Incorporating by reference: key risks

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Many organisations have global supply arrangements or framework agreements with key subcontractors and suppliers. 

By way of example:

  • Suppliers often have global partnering arrangements with other large suppliers.  In this context, a purchase order or letter agreement may simply incorporate by reference the terms of the relevant global contract.
  • Framework arrangements are very common in the public sector.  These are often set up with a pro-forma call off as a schedule.  The call off is usually intended to be a free standing agreement, but often incorporates either specific provisions or the entirety of the framework terms and conditions.

These arrangements are very common, but in our experience, there is a risk that only cursory attention is paid to the agreement terms which are being incorporated.

The problem is that incorporating terms generally in this manner can lead to inconsistency and lack of clarity as to the parties' rights and obligations.  Certainly there is guidance from the Court of Appeal to the effect that, in this situation, "surplus", "insensible" or "inconsistent" provisions should be "disincorporated", "rejected" or ignored as "surplusage".  The difficulty with such an approach is that it requires careful analysis and interpretation in accordance with established principles; the risk is that parties get their interpretation wrong and end up in litigation, as happened with BAe and Northrop Grumman.

In that case, Northrop Grumman agreed to licence software to BAe with provision of separate support and assistance. In order to avoid having to copy out verbatim the relevant text, the licence agreement provided that:

"This Agreement shall be governed by the terms contained within the "Enabling Agreement for Design Services and Task Work, Version 2, dated March 2010".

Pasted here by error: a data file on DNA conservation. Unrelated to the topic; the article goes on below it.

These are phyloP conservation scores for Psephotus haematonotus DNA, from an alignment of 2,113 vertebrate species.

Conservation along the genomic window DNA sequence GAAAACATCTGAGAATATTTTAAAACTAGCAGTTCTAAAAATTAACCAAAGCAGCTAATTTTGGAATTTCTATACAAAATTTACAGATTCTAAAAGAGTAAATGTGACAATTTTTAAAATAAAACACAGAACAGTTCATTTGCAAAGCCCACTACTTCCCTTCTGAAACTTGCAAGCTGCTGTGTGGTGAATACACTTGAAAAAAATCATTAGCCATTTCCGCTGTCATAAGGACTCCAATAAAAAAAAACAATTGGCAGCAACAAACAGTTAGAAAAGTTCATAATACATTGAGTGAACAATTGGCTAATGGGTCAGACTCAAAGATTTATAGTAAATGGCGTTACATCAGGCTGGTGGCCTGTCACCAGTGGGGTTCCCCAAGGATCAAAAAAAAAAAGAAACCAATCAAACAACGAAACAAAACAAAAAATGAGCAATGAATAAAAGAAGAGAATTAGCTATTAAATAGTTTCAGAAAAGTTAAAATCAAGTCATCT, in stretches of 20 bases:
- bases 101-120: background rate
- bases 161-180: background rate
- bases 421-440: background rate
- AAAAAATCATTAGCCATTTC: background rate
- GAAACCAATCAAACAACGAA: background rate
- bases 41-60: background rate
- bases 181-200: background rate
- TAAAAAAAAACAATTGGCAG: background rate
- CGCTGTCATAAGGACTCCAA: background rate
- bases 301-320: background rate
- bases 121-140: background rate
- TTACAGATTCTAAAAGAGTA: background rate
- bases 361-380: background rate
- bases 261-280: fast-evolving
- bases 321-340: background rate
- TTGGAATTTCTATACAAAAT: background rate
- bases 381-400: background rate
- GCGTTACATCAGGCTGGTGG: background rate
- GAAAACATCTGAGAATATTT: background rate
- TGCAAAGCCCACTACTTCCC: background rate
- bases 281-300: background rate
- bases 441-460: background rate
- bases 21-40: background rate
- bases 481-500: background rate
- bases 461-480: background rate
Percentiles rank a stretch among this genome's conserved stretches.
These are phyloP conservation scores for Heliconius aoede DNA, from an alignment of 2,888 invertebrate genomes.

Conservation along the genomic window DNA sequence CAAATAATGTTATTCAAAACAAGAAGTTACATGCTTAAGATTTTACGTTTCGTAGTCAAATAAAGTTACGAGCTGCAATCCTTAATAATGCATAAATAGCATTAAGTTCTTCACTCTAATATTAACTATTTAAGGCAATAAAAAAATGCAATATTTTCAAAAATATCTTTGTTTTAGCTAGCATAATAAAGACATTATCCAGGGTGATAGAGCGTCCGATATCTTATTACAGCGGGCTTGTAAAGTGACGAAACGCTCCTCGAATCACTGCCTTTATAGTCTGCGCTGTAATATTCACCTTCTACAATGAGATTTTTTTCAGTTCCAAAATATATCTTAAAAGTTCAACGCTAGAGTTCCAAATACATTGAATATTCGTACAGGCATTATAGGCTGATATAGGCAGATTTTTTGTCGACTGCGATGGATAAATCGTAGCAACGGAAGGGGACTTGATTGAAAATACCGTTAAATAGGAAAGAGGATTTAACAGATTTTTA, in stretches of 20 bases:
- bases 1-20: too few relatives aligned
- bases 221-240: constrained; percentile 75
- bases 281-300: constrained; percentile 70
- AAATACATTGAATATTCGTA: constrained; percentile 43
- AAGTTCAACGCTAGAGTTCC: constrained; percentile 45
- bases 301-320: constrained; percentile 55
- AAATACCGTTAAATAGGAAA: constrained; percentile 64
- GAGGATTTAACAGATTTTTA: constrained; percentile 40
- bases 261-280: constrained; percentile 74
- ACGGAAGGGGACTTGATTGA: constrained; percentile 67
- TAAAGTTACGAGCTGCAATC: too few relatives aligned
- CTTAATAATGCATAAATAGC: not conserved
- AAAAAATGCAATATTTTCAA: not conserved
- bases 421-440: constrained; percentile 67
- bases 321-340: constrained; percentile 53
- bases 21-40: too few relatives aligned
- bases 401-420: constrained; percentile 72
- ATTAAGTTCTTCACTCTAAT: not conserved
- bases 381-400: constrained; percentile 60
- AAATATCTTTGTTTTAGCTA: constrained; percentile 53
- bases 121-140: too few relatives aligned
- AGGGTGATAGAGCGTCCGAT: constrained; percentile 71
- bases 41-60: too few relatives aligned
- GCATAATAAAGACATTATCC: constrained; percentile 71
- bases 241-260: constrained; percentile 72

That Enabling Agreement happened to be made with a different BAe entity.  It provided, amongst other things, for a right of termination for convenience to apply to all purchase orders.  The key question for determination by the Court of Appeal was whether the licence agreement was a form of purchase order and should also be subject to a right of termination for convenience.

As an initial point, the court held that using the term "shall be governed by" did not have a materially different effect from stating that provisions from an agreement were "incorporated in[to]" the licence agreement.

Turning to the relevant provisions of the licence and Enabling Agreement, the Court held that where the latter is a clearly inconsistent with the licence agreement, the licence agreement should prevail and "appropriate manipulation" should be applied.  Thus for example, it was evidently the intention of the parties that they alone should be able to enforce the licence agreement, not the BAe entity that was a part to the Enabling Agreement.

As a matter of construction, the licence agreement fell within the requirements set out in the Enabling Agreement for a purchase order.

But Northrop Grumman argued that by its nature, the provision of software, training and support was one indivisible supply which was inherently unsuitable for early termination for convenience.  The Court of Appeal disagreed and concluded that delivery of software was to be in two tranches and support was to be delayed precisely so that BAe could terminate for convenience either before the second tranche of software was released or before support commenced.

Key learning points:

  • A significant amount of time and money was expended by both parties in trying to resolve whether a relatively common clause applied on the facts.  With the benefit of hindsight, it would have been best to deal with this expressly in the licence agreement or to have carried out a review of the Enabling Agreement and stated that, for example, the licence agreement will be interpreted as being a purchase order for the purposes of the Enabling Agreement.
  • It is probably worth asking, do you really have to incorporate by reference?  Whenever possible it makes sense to avoid the risk of ambiguity by setting out terms in contract rather than incorporating by reference.  This is clearly best advice when preparing public sector framework agreements with a detailed pro forma call off contract attached as an annex or schedule.
  • We recognise sometimes, for whatever reason, be it the need for speed or inability to lawyer every small contract, incorporation by reference is the only practicable way to go.  Perhaps a counsel of perfection in these circumstances, but we would urge against doing so blindly. The risks in doing so may be mitigated by raising awareness of the key provisions, possibly through training or a summary of them.